freezer quickly and it hits FA on the heat] First thing ... Oh, sorry. Uh, first thing we do is bring one cup of water just to a boil, with half a cup of tomato puree.
FA: Oh, is that like sauce?
1 Cup H2O +
|AB: No, it's like a steeping liquid. Anyway, we've got three quarters of a cup of the bulgar, and just pour that just right over the bulgar. Kind of slosh it around a little bit. We're going to cover that ... ah, hot ... with a plate. We're just going to set this aside and let it hydrate for about 20 minutes. Now, do you have a chef's knife?||3/4 Cup Medium Bulgar|
FA: Oh, like this?
AB: Uh! Yes, that'll do. Thank you. I guess it's time to find out if I really am a cook.
Well, here we have all of our green goods laid out. And, oh, it looks like our bulgar is rehydrated nicely. So, wish me luck.
FA: Good luck, Sweetie. [she gives him a wink]
AB: [chops the veggies quickly with pieces flying everywhere. He adds garlic, scallions, cucumbers, tomatoes and peppers to the bulgar wheat mixture]
|1 Garlic Clove, Minced
4 Scallions, Sliced
1 Cup Cucumbers, Seeded & Diced
1 Cup Tomatoes, Chopped
3/4 Cup Green Bell Peppers, Diced
AB: Well, I may not be able to remember my name, but I can slice and dice!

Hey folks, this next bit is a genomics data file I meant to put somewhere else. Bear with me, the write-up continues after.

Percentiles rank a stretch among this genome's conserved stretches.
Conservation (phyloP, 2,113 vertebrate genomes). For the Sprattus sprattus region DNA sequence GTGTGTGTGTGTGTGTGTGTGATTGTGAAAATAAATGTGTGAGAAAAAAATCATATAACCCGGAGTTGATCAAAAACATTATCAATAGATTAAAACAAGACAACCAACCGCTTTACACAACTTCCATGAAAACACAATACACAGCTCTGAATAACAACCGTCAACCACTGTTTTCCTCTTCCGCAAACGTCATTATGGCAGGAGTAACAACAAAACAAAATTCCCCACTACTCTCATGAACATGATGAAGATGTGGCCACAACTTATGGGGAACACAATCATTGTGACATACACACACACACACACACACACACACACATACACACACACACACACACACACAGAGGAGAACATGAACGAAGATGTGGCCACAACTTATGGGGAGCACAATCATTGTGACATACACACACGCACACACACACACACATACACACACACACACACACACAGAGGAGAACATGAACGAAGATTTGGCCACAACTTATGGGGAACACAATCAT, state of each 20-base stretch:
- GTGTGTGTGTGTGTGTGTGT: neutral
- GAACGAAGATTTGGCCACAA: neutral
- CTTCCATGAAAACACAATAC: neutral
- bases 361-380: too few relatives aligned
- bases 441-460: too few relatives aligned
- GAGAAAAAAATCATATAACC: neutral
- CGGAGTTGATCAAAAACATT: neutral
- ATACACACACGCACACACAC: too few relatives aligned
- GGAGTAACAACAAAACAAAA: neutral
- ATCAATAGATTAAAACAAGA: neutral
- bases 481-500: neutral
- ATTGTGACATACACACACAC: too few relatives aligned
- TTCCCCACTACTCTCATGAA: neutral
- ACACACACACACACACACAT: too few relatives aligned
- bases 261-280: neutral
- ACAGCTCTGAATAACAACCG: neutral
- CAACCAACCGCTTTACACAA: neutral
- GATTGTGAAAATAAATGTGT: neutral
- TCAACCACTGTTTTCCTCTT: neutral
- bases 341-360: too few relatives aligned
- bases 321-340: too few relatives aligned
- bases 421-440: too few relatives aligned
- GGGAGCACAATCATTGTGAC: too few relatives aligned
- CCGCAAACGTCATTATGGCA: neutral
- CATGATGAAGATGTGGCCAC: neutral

FA: Hooray for you. Now, can we finish this so I can feed my customers?
|[FA mixes while AB adds the next 5 ingredients]||1/2 - 1 Cup Tomato Juice
2 Tbs. Balsamic Vinegar
1-2 tsp. hot sauce (optional)
1/2 tsp. Ground Cumin
1 1/2 tsp. Coarse Salt
|AB: Just cover this with plastic and park it in the fridge for an hour so the flavors can mellow.||Refrigerate 1 Hour Before Serving|
FA: I just looked up 'gazpacho.'
FA: On the Internet. And it says gazpacho is a soup.
AB: Yes, classically, traditionally, it is a soup. What I've basically done here is just removed some of the moisture so that we could have a gazpacho-flavored dip and/or salad. If you really wanted it to be soup, just add some chicken broth and some tomato juice and go for it.
FA: Well, then, would that be a salsa?
AB: No, salsa's another show. Oh, why do I keep saying that?
FA: Well, we've got an hour, so let's make dessert!
Other spellings for bulgur include:
bulghur and bulgar.
Sometimes it's even spelled burghul.
AB: Did you know that couscous isn't actually a grain? It's made by rubbing together water with a little bit of semolina.
FA: Semolina? Isn't that what they make pasta from?